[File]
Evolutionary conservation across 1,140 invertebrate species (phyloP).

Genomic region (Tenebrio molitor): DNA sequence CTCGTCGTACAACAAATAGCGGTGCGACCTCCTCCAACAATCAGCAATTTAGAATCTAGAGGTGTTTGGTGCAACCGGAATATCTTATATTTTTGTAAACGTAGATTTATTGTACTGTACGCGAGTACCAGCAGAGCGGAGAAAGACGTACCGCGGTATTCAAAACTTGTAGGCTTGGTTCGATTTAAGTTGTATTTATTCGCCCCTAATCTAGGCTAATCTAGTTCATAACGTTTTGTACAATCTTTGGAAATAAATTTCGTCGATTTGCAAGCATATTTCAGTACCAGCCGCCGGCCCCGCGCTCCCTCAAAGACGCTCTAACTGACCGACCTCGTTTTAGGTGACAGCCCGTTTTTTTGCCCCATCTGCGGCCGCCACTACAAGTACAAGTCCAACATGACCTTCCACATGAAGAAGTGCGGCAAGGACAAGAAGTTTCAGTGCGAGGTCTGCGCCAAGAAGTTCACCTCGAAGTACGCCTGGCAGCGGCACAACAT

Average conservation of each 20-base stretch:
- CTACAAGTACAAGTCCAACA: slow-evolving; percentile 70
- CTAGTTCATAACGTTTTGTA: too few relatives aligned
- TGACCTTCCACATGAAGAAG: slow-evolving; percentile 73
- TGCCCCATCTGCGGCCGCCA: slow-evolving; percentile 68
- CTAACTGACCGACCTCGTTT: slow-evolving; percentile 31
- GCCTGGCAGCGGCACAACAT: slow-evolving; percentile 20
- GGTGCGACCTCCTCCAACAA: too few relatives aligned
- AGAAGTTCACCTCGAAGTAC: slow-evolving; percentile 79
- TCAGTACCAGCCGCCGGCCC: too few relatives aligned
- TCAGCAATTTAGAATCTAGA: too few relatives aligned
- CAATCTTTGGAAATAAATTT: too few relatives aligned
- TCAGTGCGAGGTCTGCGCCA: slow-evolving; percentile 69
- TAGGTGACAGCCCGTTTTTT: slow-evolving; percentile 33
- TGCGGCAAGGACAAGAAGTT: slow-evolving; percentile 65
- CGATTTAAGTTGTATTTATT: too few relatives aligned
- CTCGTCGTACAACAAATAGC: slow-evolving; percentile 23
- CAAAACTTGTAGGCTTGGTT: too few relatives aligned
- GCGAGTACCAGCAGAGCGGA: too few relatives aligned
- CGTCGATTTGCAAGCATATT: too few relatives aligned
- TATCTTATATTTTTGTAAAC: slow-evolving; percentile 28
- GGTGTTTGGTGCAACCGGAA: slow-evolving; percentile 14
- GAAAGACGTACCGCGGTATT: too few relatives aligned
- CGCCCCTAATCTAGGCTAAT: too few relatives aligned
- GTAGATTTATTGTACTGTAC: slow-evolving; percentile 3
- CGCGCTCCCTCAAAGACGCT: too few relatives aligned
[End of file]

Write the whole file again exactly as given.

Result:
Evolutionary conservation across 1,140 invertebrate species (phyloP).

Genomic region (Tenebrio molitor): DNA sequence CTCGTCGTACAACAAATAGCGGTGCGACCTCCTCCAACAATCAGCAATTTAGAATCTAGAGGTGTTTGGTGCAACCGGAATATCTTATATTTTTGTAAACGTAGATTTATTGTACTGTACGCGAGTACCAGCAGAGCGGAGAAAGACGTACCGCGGTATTCAAAACTTGTAGGCTTGGTTCGATTTAAGTTGTATTTATTCGCCCCTAATCTAGGCTAATCTAGTTCATAACGTTTTGTACAATCTTTGGAAATAAATTTCGTCGATTTGCAAGCATATTTCAGTACCAGCCGCCGGCCCCGCGCTCCCTCAAAGACGCTCTAACTGACCGACCTCGTTTTAGGTGACAGCCCGTTTTTTTGCCCCATCTGCGGCCGCCACTACAAGTACAAGTCCAACATGACCTTCCACATGAAGAAGTGCGGCAAGGACAAGAAGTTTCAGTGCGAGGTCTGCGCCAAGAAGTTCACCTCGAAGTACGCCTGGCAGCGGCACAACAT

Average conservation of each 20-base stretch:
- CTACAAGTACAAGTCCAACA: slow-evolving; percentile 70
- CTAGTTCATAACGTTTTGTA: too few relatives aligned
- TGACCTTCCACATGAAGAAG: slow-evolving; percentile 73
- TGCCCCATCTGCGGCCGCCA: slow-evolving; percentile 68
- CTAACTGACCGACCTCGTTT: slow-evolving; percentile 31
- GCCTGGCAGCGGCACAACAT: slow-evolving; percentile 20
- GGTGCGACCTCCTCCAACAA: too few relatives aligned
- AGAAGTTCACCTCGAAGTAC: slow-evolving; percentile 79
- TCAGTACCAGCCGCCGGCCC: too few relatives aligned
- TCAGCAATTTAGAATCTAGA: too few relatives aligned
- CAATCTTTGGAAATAAATTT: too few relatives aligned
- TCAGTGCGAGGTCTGCGCCA: slow-evolving; percentile 69
- TAGGTGACAGCCCGTTTTTT: slow-evolving; percentile 33
- TGCGGCAAGGACAAGAAGTT: slow-evolving; percentile 65
- CGATTTAAGTTGTATTTATT: too few relatives aligned
- CTCGTCGTACAACAAATAGC: slow-evolving; percentile 23
- CAAAACTTGTAGGCTTGGTT: too few relatives aligned
- GCGAGTACCAGCAGAGCGGA: too few relatives aligned
- CGTCGATTTGCAAGCATATT: too few relatives aligned
- TATCTTATATTTTTGTAAAC: slow-evolving; percentile 28
- GGTGTTTGGTGCAACCGGAA: slow-evolving; percentile 14
- GAAAGACGTACCGCGGTATT: too few relatives aligned
- CGCCCCTAATCTAGGCTAAT: too few relatives aligned
- GTAGATTTATTGTACTGTAC: slow-evolving; percentile 3
- CGCGCTCCCTCAAAGACGCT: too few relatives aligned